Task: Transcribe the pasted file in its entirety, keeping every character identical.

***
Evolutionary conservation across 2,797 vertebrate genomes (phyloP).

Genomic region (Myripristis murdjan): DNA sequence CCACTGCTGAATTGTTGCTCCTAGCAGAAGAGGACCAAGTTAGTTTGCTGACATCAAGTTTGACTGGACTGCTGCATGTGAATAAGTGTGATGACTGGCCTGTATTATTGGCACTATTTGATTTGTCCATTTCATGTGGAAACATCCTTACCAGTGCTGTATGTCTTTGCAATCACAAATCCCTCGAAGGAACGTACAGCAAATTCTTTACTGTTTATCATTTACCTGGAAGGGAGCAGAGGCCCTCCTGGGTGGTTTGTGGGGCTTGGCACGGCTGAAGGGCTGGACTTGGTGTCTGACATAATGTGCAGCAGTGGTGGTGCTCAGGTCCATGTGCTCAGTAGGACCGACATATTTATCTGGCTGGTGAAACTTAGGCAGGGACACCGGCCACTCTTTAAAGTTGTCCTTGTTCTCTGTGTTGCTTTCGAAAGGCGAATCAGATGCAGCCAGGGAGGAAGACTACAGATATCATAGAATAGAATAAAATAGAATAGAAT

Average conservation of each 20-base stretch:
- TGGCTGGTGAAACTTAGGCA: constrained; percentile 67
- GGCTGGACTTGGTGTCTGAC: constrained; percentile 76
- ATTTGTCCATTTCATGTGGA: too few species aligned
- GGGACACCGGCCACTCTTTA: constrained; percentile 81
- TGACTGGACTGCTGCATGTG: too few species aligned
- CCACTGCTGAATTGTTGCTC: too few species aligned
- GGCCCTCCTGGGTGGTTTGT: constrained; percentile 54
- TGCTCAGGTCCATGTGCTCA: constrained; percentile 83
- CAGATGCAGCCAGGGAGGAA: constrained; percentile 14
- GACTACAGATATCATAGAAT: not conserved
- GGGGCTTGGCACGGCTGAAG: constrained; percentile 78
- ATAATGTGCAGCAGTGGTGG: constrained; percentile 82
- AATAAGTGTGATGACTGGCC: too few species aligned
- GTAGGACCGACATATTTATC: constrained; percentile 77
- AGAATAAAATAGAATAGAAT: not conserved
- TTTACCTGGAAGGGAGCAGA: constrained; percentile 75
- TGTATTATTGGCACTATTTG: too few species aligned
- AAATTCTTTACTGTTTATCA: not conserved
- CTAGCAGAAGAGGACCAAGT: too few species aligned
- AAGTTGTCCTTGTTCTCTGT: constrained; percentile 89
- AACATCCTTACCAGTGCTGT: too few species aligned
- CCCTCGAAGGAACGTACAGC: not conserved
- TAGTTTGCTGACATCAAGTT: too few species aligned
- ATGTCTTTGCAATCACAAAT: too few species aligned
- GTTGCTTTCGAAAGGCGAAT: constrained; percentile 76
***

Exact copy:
Evolutionary conservation across 2,797 vertebrate genomes (phyloP).

Genomic region (Myripristis murdjan): DNA sequence CCACTGCTGAATTGTTGCTCCTAGCAGAAGAGGACCAAGTTAGTTTGCTGACATCAAGTTTGACTGGACTGCTGCATGTGAATAAGTGTGATGACTGGCCTGTATTATTGGCACTATTTGATTTGTCCATTTCATGTGGAAACATCCTTACCAGTGCTGTATGTCTTTGCAATCACAAATCCCTCGAAGGAACGTACAGCAAATTCTTTACTGTTTATCATTTACCTGGAAGGGAGCAGAGGCCCTCCTGGGTGGTTTGTGGGGCTTGGCACGGCTGAAGGGCTGGACTTGGTGTCTGACATAATGTGCAGCAGTGGTGGTGCTCAGGTCCATGTGCTCAGTAGGACCGACATATTTATCTGGCTGGTGAAACTTAGGCAGGGACACCGGCCACTCTTTAAAGTTGTCCTTGTTCTCTGTGTTGCTTTCGAAAGGCGAATCAGATGCAGCCAGGGAGGAAGACTACAGATATCATAGAATAGAATAAAATAGAATAGAAT

Average conservation of each 20-base stretch:
- TGGCTGGTGAAACTTAGGCA: constrained; percentile 67
- GGCTGGACTTGGTGTCTGAC: constrained; percentile 76
- ATTTGTCCATTTCATGTGGA: too few species aligned
- GGGACACCGGCCACTCTTTA: constrained; percentile 81
- TGACTGGACTGCTGCATGTG: too few species aligned
- CCACTGCTGAATTGTTGCTC: too few species aligned
- GGCCCTCCTGGGTGGTTTGT: constrained; percentile 54
- TGCTCAGGTCCATGTGCTCA: constrained; percentile 83
- CAGATGCAGCCAGGGAGGAA: constrained; percentile 14
- GACTACAGATATCATAGAAT: not conserved
- GGGGCTTGGCACGGCTGAAG: constrained; percentile 78
- ATAATGTGCAGCAGTGGTGG: constrained; percentile 82
- AATAAGTGTGATGACTGGCC: too few species aligned
- GTAGGACCGACATATTTATC: constrained; percentile 77
- AGAATAAAATAGAATAGAAT: not conserved
- TTTACCTGGAAGGGAGCAGA: constrained; percentile 75
- TGTATTATTGGCACTATTTG: too few species aligned
- AAATTCTTTACTGTTTATCA: not conserved
- CTAGCAGAAGAGGACCAAGT: too few species aligned
- AAGTTGTCCTTGTTCTCTGT: constrained; percentile 89
- AACATCCTTACCAGTGCTGT: too few species aligned
- CCCTCGAAGGAACGTACAGC: not conserved
- TAGTTTGCTGACATCAAGTT: too few species aligned
- ATGTCTTTGCAATCACAAAT: too few species aligned
- GTTGCTTTCGAAAGGCGAAT: constrained; percentile 76